It was very important to me to experience as much as possible first-hand. Talking to the police was absolutely indispensable,
but trying out as much as possible myself was even more important to me. During the preparatory work with the actors it was
also crucial that they should get involved in that world, whether that meant reading the criminal code, learning police procedures
or taking part in firearms training.
Were you also interested in depicting a system that is the very incarnation of masculinity? Power, weapons, being toughened,
dreams of heroism, denial of weakness and pain, male comradeship.
ISTVAN: Yes, definitely. There are no women in the Vienna Task Squad, not because they're officially excluded but because recruits
are required to fulfil precisely those acceptance criteria which, apparently, have never been met by a woman. I think, although
it's not put into words, they don't really want women. In Cobra, the other special unit, there certainly are women, although
not many of them. The masculine aspect was incredibly important for me, especially the attitude of not wanting to admit pain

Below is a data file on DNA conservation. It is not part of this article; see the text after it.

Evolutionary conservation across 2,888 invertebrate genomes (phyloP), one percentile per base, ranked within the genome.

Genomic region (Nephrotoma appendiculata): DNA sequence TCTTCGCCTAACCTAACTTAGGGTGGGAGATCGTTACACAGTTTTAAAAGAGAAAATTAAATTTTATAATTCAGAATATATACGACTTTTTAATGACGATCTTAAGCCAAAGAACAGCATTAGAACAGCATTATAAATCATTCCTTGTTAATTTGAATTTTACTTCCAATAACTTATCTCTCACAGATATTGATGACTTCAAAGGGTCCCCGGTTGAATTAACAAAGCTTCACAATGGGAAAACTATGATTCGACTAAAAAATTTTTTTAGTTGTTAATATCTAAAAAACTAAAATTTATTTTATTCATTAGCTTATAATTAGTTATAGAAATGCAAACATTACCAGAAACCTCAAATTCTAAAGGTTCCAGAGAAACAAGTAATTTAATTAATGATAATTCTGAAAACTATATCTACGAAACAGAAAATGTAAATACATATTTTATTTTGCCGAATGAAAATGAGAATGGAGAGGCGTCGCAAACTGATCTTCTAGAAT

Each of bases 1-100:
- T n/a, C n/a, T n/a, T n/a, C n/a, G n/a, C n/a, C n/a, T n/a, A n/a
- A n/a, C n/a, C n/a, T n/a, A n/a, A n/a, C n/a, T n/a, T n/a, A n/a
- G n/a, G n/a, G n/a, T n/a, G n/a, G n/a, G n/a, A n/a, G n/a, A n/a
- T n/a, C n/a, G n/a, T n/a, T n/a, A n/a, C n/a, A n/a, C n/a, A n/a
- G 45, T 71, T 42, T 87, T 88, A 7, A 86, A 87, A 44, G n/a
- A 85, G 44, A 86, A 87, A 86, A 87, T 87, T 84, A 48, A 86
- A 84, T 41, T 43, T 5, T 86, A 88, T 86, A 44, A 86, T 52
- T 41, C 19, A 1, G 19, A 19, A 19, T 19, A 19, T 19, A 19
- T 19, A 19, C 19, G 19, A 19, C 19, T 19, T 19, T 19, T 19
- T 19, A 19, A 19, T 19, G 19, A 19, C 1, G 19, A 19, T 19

or weakness, because that plays an important role in the spiral of escalation which the film is about. The general attitude
among the police is that it's best to keep quiet about that. Admitting weakness could be used against them. And there is no
obligatory supervision procedure with the police: attempts to introduce it haven't been successful. Since the mid-1990s there
have been women police officers in Austria too, and we had confirmation that the overall climate has improved because having
women in these positions has created a better balance.
You also attempt to investigate the difficulties of the profession and its psychological challenges?
ISTVAN: It was very important to me that the film should be balanced, as far as possible. Male and female police officers are the
protagonists of the film, so it was also important for me to create some understanding of their behaviour. You don't have
to find them likeable, but you should be able to put yourself in their position. Even if they do terrible things, I hope they
retain their humanity. It wasn't my intention at all to demonize them.
Laurence Rupp featured in Void as the young Inspector Horn. What was it you saw in him at the time that made him right to play a young police officer? What
sort of training did you put him through?